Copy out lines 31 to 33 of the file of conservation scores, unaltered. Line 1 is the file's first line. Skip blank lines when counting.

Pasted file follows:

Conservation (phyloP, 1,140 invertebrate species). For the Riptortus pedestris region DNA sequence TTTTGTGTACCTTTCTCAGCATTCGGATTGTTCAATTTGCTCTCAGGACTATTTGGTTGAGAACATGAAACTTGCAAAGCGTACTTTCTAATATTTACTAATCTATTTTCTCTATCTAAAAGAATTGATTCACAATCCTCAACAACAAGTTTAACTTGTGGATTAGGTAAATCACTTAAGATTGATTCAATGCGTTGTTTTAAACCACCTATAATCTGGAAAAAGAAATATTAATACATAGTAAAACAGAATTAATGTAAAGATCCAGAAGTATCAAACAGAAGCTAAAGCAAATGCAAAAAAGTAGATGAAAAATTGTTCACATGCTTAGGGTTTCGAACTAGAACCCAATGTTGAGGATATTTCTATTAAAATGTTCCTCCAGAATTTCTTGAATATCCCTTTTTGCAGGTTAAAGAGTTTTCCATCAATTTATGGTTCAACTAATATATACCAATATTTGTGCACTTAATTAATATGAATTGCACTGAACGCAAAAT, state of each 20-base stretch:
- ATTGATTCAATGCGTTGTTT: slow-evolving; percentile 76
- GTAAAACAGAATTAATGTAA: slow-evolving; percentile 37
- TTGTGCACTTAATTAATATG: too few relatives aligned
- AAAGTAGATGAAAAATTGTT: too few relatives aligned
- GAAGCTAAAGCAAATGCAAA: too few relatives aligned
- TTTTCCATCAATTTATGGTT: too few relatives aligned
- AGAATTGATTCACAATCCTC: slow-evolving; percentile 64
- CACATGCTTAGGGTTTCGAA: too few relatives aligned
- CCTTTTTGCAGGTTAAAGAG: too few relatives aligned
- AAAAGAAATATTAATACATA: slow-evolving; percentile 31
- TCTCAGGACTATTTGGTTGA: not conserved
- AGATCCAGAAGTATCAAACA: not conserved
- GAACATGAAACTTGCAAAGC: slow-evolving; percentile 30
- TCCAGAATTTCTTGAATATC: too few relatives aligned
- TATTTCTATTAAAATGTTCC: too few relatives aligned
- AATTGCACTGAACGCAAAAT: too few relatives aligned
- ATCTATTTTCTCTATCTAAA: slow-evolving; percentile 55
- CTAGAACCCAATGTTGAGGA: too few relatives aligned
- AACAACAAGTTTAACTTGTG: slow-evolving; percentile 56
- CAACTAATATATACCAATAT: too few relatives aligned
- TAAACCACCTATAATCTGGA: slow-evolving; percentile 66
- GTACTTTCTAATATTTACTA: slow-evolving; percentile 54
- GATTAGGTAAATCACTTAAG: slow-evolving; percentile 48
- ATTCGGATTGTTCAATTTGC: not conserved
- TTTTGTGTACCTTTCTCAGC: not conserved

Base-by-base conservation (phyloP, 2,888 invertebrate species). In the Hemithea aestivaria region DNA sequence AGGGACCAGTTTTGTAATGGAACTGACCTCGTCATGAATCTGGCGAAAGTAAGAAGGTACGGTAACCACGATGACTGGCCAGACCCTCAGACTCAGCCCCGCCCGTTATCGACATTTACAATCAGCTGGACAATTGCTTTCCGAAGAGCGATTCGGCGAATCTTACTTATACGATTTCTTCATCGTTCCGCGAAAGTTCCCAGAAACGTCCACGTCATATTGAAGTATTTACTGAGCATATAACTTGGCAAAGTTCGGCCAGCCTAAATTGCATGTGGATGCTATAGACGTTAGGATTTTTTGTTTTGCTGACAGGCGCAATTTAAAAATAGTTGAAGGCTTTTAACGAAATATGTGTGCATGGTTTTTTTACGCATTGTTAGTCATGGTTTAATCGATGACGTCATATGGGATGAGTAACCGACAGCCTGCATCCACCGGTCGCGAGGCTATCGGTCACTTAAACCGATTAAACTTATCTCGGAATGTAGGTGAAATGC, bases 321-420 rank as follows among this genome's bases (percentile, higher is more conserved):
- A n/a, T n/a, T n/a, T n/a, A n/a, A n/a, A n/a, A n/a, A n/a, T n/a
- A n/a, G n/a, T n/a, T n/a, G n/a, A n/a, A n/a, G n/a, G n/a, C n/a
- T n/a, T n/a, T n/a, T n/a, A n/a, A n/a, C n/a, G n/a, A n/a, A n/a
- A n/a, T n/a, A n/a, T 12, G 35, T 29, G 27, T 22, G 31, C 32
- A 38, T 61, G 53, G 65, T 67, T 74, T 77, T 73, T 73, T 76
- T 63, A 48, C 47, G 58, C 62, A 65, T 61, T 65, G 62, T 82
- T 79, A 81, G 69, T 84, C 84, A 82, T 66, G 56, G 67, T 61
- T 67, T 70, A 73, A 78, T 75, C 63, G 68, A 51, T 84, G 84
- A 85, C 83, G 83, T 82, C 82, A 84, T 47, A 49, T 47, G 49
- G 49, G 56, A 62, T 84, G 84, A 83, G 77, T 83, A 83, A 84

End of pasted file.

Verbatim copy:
- A n/a, T n/a, A n/a, T 12, G 35, T 29, G 27, T 22, G 31, C 32
- A 38, T 61, G 53, G 65, T 67, T 74, T 77, T 73, T 73, T 76
- T 63, A 48, C 47, G 58, C 62, A 65, T 61, T 65, G 62, T 82